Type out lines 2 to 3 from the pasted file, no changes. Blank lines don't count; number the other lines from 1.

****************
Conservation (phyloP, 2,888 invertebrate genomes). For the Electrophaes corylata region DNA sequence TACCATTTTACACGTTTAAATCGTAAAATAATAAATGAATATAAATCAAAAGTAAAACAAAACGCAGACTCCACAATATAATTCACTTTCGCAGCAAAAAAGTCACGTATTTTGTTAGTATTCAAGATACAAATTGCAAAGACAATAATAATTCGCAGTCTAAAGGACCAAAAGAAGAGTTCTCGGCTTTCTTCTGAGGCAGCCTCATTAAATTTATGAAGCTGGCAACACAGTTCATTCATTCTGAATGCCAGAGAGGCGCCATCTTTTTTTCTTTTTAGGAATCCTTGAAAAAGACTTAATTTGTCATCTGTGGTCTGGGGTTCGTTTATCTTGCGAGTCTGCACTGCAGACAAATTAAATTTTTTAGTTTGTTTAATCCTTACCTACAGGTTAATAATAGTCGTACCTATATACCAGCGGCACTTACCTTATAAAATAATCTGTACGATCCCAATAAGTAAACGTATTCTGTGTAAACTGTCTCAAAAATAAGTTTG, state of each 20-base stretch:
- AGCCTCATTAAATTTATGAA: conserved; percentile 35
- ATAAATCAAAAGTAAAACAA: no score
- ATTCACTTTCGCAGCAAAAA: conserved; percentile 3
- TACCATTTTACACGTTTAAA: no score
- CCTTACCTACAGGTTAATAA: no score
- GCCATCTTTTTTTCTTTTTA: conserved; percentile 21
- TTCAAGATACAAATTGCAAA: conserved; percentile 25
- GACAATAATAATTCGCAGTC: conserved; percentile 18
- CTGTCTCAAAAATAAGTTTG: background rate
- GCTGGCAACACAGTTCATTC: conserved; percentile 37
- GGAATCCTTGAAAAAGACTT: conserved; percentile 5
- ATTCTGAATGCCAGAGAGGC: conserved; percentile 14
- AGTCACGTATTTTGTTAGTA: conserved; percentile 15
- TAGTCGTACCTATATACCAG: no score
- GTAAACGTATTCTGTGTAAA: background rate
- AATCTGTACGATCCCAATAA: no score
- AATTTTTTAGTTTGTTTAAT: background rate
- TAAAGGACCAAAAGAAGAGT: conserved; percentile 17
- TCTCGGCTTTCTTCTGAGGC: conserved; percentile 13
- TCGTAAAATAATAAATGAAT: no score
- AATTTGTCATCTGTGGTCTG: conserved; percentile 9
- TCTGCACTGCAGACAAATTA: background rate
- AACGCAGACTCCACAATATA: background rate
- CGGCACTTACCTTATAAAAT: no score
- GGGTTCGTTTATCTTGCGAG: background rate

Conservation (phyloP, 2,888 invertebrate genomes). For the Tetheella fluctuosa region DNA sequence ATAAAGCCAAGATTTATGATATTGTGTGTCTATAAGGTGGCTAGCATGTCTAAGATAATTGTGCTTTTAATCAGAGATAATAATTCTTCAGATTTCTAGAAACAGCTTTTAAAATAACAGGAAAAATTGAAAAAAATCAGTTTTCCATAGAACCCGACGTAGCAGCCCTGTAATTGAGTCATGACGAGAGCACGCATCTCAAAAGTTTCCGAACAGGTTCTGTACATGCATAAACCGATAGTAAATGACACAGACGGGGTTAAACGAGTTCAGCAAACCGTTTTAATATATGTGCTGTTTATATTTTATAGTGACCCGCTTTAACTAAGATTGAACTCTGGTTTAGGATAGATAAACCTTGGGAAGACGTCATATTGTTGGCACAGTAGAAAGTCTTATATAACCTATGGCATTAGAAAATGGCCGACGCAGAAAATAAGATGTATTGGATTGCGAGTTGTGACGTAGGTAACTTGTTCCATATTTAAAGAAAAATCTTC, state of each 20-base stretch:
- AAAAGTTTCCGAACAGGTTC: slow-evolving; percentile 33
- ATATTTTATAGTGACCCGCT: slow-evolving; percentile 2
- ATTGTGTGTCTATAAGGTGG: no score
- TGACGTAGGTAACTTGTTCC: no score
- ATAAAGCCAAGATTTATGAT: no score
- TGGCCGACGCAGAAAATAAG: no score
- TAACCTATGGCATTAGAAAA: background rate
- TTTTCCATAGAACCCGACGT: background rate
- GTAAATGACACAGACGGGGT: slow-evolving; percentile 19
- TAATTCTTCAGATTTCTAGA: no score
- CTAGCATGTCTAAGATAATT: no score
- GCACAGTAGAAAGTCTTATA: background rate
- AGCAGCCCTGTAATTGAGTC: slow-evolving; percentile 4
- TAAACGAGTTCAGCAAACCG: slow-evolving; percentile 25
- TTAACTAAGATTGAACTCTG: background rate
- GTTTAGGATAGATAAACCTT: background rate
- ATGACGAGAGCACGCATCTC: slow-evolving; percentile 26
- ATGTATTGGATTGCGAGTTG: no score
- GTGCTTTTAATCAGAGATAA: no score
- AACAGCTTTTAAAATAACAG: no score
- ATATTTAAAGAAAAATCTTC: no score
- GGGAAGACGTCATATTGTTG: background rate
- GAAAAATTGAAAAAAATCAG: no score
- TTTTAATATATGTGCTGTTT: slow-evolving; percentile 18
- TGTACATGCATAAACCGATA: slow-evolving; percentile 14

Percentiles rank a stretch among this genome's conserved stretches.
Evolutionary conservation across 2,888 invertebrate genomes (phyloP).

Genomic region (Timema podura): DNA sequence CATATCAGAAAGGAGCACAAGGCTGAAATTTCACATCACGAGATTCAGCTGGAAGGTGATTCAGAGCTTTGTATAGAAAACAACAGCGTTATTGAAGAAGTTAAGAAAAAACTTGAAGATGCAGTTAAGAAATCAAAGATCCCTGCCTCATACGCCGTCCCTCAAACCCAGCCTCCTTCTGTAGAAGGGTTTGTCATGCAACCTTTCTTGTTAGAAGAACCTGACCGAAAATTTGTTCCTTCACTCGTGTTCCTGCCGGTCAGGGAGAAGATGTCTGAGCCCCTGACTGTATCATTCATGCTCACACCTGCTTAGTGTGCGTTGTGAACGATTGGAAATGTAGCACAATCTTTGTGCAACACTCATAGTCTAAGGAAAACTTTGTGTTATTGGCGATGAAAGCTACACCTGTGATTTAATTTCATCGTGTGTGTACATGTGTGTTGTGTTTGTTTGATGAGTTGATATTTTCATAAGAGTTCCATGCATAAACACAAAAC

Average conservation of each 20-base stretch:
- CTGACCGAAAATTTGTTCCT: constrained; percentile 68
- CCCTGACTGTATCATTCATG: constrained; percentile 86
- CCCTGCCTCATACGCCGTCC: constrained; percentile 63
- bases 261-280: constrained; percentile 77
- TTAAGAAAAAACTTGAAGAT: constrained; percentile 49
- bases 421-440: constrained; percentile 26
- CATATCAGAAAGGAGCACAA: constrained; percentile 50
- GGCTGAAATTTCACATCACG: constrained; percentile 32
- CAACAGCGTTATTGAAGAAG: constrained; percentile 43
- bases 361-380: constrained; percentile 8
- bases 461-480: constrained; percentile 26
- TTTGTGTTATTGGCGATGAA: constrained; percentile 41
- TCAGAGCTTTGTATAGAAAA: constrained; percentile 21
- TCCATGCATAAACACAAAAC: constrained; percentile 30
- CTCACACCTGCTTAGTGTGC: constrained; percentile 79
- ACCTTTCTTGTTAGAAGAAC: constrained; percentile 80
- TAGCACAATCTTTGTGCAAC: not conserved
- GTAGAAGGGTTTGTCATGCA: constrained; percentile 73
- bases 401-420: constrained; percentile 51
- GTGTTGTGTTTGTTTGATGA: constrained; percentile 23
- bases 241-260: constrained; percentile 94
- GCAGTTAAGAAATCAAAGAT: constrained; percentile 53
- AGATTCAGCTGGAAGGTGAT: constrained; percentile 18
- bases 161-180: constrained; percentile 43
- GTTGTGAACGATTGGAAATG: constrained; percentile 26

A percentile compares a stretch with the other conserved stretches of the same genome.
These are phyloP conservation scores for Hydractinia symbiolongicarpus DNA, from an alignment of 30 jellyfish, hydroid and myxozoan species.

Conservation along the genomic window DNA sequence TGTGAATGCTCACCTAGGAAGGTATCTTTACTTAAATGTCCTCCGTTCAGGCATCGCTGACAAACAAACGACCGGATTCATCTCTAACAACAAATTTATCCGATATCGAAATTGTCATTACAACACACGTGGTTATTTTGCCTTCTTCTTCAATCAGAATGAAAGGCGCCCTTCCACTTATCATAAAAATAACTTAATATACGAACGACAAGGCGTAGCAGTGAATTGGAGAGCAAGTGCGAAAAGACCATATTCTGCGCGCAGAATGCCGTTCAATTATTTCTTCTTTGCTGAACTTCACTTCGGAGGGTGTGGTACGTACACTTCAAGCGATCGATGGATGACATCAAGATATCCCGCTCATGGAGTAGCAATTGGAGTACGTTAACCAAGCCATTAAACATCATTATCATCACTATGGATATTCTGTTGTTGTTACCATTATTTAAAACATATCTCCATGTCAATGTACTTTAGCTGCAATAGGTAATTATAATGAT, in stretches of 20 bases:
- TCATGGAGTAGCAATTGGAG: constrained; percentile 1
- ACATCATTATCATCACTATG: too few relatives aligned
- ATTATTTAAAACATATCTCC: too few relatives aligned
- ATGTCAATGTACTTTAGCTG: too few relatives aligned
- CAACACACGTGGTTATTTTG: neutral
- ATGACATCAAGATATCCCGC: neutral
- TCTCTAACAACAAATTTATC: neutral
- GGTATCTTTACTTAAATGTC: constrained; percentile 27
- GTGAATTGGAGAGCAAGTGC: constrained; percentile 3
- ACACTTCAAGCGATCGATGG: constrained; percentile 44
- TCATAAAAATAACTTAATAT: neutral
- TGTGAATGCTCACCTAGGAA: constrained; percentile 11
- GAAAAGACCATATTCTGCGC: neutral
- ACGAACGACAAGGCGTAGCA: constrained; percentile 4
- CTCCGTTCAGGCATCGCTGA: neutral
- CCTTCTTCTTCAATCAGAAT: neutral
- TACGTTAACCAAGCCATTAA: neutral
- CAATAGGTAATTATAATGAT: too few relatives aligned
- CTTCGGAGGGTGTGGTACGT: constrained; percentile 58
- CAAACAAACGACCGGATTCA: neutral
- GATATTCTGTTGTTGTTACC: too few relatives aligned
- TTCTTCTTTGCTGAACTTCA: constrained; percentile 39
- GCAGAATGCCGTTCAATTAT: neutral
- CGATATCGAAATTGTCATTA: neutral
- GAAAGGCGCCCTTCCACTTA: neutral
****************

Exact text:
- AGCCTCATTAAATTTATGAA: conserved; percentile 35
- ATAAATCAAAAGTAAAACAA: no score